The EU Council meeting on 19 and 20 June represents an important marker in this year of the Call to Action on the Millennium Development Goals (MDGs). Unusually, the main European Council itself will have the MDGs on the agenda. That’s just as well. There are some serious issues to consider, including the failure of European donors to meet their commitments on aid, both in terms of the levels of funding and in delivering harmonisation and alignment. Most importantly, however, the future of the MDG project itself will be debated.
Development ministers paved the way for heads of government at their meeting at the end of May, in the excitingly-named General Affairs and External Relations Council, the forum in which development is now discussed in Brussels. The conclusions of the meeting illustrate some important tensions in the discussion about Europe’s contribution to the MDGs.
A press release summarises the outcome of the meeting of development ministers. They also adopted a long (37 page) set of conclusions, which may be the most comprehensive statement on development since the adoption of the European Consensus on Development, the single statement of policy adopted by all members states in 2005. It discusses topics on which ODI has carried out a great deal of work. This includes aid volume and aid effectiveness, and other topics such as aid for trade, aid architecture, reform of the international financial institutions, climate change and food prices.
If you read between the lines, the document seems to confirm three things:
- first, the world is off-track on the MDGs;
- second, European donors have failed to meet their aid pledges; and
- third, there is a mountain to climb on harmonisation and alignment.
On aid volume, EU member states committed to meet 0.51% of GNP by 2010. With 2006 as the base year, Italian aid needs to increase by 179% by 2010 to meet the EU pledge, Spanish aid by 108%, German aid by 57%, and French and British aid by about 19%. Some smaller donors have even larger deficits in proportional terms. Collectively, the deficit amounts to nearly $US26bn a year in 2006 money.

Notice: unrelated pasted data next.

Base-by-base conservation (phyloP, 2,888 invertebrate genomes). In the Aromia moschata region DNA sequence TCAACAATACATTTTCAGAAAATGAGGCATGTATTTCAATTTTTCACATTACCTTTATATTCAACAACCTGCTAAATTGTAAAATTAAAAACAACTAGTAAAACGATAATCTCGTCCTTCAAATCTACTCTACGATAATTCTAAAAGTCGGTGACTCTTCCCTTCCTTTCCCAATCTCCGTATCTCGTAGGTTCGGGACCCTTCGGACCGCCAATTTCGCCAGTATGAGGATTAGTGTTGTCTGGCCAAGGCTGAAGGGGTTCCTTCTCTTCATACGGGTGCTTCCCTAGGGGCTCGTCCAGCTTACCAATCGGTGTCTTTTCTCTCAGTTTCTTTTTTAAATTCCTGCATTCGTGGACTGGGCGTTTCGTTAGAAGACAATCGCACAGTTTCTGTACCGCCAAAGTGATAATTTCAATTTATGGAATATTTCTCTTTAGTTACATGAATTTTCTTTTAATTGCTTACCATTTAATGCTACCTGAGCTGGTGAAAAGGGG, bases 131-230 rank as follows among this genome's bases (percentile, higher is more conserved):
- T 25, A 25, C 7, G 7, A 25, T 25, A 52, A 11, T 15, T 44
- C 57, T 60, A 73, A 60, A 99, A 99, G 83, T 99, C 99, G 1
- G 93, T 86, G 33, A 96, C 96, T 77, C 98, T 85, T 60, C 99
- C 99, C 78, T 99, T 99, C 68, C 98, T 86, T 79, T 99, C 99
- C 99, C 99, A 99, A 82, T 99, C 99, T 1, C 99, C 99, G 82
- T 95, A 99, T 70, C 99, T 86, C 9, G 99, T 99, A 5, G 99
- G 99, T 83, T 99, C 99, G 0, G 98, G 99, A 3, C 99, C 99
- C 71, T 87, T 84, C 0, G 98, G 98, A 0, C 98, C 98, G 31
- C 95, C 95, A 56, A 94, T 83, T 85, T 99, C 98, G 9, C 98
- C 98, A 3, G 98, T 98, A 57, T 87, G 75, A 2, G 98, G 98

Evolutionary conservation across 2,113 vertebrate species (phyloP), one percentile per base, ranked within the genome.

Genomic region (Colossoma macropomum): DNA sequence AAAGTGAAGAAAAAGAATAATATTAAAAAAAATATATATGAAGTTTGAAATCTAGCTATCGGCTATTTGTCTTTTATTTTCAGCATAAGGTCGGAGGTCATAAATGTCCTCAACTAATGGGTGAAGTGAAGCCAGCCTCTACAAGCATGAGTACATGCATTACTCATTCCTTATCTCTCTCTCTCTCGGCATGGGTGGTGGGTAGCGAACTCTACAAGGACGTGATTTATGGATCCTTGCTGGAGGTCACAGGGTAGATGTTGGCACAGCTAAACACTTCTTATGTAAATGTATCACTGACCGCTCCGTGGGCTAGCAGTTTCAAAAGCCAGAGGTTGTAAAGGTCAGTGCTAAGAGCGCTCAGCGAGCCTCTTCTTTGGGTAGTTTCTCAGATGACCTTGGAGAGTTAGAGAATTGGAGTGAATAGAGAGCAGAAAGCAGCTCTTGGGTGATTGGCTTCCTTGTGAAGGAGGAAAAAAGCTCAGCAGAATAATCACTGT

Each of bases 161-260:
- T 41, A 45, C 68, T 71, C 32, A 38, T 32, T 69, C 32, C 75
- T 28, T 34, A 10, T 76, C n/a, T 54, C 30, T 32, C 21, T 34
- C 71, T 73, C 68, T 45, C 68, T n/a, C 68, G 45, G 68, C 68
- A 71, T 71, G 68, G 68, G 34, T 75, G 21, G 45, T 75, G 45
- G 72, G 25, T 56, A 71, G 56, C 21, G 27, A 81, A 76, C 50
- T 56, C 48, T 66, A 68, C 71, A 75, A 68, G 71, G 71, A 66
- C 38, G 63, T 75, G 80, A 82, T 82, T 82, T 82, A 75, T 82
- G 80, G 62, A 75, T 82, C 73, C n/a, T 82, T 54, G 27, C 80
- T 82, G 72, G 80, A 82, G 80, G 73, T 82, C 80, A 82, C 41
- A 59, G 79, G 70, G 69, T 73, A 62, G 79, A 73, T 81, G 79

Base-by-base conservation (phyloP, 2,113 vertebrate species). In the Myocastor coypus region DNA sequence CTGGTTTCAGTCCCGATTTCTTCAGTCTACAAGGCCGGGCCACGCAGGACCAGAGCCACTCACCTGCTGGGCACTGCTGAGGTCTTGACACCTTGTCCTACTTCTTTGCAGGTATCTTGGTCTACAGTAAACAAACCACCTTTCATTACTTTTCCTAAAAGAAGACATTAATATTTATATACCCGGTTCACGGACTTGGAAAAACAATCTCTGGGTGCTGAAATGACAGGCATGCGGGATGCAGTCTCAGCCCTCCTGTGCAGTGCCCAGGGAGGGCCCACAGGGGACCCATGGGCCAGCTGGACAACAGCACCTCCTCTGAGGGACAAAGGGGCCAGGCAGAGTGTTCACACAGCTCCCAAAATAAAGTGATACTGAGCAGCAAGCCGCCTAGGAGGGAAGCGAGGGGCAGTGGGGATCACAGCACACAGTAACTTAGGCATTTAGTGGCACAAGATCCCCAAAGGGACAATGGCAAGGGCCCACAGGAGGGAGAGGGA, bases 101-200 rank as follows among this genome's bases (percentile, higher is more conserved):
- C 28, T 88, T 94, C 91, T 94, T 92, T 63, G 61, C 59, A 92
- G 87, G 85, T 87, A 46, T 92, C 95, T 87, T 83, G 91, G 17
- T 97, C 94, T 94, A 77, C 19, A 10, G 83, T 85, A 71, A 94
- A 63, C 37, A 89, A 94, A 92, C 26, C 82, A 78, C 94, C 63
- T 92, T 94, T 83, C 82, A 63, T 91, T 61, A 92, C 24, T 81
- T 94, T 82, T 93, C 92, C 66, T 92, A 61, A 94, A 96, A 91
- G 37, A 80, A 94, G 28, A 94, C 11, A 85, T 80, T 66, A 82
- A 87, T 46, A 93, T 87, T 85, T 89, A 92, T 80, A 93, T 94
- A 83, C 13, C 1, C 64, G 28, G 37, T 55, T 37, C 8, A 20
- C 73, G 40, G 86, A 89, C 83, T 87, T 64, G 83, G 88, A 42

It is obvious that there will be plenty for the council to discuss – and to do. In fact, there’s more, because the whole MDG project needs another look. This task has been entrusted to a group of academic researchers, led by Francois Bourguignon, formerly Chief Economist of the World Bank and now running the new Paris School of Economics. Bourguignon’s group, of which I am a member, has been tasked to produce a report on the MDGs, which will be a precursor to next year’s first European Development Report.
It is too early to say what the report will contain, but an outline has been published to coincide with the council meeting. It ends with a summary of the likely conclusion of the paper. This is consistent with the thrust of the development ministers’ conclusions, but emphasises the urgency and perhaps also the need for more attention to, especially, the problem of fragile states:
‘The recent global boom has been good for poverty reduction and the achievement of the Millennium Development Goals - but storms are breaking and progress is threatened. Furthermore, fragile states have been left behind in the past decade. With the credit crunch still working its way through the global economy and with oil and food price rises adding to global risks, progress in international development will be under risk unless the governments of countries both rich and poor redouble their efforts.’